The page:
Shame there's not a giallo equivalent of Kim Newman's Nightmare Movies which i got on Amazon for £13.00.
Have you got the Aurum Horror Encyclopaedia? If so, is it worth the money? Is there a lot of giallo-related info in it?

In reply to an earlier post on 21 Oct 2012 19:40:38 BDT
Sorry to say I haven't found any giallo books that go further than my own knowledge, pity because I know there are hardcore fans who easily have twice my knowledge on the subject, as you say all the good ones cost far too much, I heard of a super-list being online which contains every known giallo film that was compiled by a large group of fans so getting a hold of it you could use it as a shopping list for some time to come but I haven't seen the list myself, its supposed to have about 300 titles, hope this helps.

Posted on 21 Oct 2012 16:35:08 BDT
Last edited by the author on 21 Oct 2012 16:35:29 BDT
West25 says:
1. Deep Red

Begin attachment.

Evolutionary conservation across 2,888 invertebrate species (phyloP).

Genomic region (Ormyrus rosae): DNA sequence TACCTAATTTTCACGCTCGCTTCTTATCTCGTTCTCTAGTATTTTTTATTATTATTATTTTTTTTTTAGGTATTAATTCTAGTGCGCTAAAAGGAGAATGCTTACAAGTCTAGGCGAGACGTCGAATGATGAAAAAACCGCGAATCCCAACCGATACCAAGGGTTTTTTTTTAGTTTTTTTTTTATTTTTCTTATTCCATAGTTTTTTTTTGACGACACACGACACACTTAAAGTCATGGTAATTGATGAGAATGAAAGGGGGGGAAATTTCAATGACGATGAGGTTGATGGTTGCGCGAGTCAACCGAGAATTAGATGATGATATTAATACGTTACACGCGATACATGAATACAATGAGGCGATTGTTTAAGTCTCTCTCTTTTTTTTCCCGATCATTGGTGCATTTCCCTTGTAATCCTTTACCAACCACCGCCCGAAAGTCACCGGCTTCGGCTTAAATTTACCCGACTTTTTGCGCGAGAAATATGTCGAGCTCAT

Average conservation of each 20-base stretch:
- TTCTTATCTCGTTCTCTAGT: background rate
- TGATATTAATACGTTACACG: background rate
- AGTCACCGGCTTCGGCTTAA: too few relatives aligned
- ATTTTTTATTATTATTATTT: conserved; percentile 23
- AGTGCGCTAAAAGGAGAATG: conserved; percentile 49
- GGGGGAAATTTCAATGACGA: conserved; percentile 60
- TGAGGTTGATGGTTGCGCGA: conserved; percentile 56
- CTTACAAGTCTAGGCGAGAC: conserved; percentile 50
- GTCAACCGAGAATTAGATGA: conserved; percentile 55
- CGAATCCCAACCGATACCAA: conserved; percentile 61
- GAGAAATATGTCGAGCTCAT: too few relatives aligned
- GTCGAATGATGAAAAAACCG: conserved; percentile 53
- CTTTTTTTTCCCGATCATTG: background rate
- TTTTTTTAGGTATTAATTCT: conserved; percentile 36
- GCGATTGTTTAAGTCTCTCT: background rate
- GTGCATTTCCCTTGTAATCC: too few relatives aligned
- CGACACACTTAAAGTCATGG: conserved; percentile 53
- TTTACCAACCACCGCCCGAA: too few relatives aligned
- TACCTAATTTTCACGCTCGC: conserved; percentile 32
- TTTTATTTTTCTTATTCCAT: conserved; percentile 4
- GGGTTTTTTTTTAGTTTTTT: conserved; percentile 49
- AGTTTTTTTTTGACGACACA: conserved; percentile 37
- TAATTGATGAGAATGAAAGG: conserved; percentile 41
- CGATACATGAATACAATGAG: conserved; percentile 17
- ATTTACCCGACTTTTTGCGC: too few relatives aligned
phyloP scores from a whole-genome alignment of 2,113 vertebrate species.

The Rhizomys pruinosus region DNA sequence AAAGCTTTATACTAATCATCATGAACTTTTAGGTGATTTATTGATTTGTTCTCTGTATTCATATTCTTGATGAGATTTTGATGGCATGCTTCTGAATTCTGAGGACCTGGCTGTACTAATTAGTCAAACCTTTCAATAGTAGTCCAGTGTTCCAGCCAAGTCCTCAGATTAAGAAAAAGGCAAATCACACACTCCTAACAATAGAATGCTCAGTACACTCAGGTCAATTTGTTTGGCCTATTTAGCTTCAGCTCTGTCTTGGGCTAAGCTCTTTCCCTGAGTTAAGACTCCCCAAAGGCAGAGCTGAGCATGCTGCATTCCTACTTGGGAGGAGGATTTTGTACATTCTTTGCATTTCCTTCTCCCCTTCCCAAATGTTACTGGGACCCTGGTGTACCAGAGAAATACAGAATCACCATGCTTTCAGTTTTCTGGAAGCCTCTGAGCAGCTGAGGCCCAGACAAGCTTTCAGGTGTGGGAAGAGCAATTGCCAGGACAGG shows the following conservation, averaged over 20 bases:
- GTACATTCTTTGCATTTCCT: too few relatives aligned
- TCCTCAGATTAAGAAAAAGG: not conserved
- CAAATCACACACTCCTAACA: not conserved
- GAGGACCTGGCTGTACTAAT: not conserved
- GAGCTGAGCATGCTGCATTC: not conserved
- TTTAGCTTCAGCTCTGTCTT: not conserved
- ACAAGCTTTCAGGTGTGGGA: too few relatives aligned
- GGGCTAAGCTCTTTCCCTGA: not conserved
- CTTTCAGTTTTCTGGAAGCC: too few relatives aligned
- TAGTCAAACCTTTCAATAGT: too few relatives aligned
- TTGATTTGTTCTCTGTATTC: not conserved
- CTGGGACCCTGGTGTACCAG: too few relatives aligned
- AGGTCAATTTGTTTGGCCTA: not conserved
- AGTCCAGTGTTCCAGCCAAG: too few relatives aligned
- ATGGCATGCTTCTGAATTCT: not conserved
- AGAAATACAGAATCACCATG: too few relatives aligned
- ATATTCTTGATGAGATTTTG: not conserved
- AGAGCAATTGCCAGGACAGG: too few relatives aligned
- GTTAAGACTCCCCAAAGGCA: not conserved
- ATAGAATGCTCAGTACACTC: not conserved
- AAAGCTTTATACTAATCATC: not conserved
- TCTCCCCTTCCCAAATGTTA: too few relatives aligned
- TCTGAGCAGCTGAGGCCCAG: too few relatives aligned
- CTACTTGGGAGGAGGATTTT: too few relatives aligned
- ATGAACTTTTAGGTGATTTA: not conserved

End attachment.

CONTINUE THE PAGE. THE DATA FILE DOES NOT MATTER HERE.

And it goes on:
2. The Case Of The Bloody Iris
3. The Strange Vice Of Mrs Wardh
4. Torso
5. Don't Torture A Duckling
6. Your Vice Is A Locked Room And Only I Have The Key
7. Lizard In A Woman's Skin
8. Who Saw Her Die?
9. House With Laughing Windows
10. Bloodstained Shadow

I could do the list again in a few weeks time and it would be completely different, I had to leave out some films I really like.

Posted on 20 Oct 2012 15:09:52 BDT
JONESY says:
" Skin....." isn't the best giallo i've got ( not improved by the not-great quality of the DVDr) but deserves kudos because of all the madness it tries to shoehorn in.
I enjoyed it anyway.

BTW Mr D., Do you have any books on giallo films. I wanted to get myself one, but they seem mentally expensive.
Any recommendations?

In reply to an earlier post on 20 Oct 2012 14:20:55 BDT
Nice list JONESY, its obvious you've seen a lot more giallo since we last spoke about them a year or two back, I take it "Skin Under the Claws" is worth getting, I've got a huge backlog of films so it could be a while but next time I order from a DVDr site it was one of my main targets. Be as well post my list while I'm here.

1. The Strange Vice of Mrs Wardh
2. Don't Torture a Duckling
3. The Bloodstained Shadow
4. All the Colors of the Dark
5. Delirium
6. Perfume of the Lady in Black
7. The Night Evelyn Came out of the Grave
8. Short Night of Glass Dolls
9. Torso
10. Lizard in a Woman's Skin
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Discussion in:  horror discussion forum
Participants:  8
Total posts:  27
Initial post:  20 Oct 2012
Latest post:  8 Dec 2013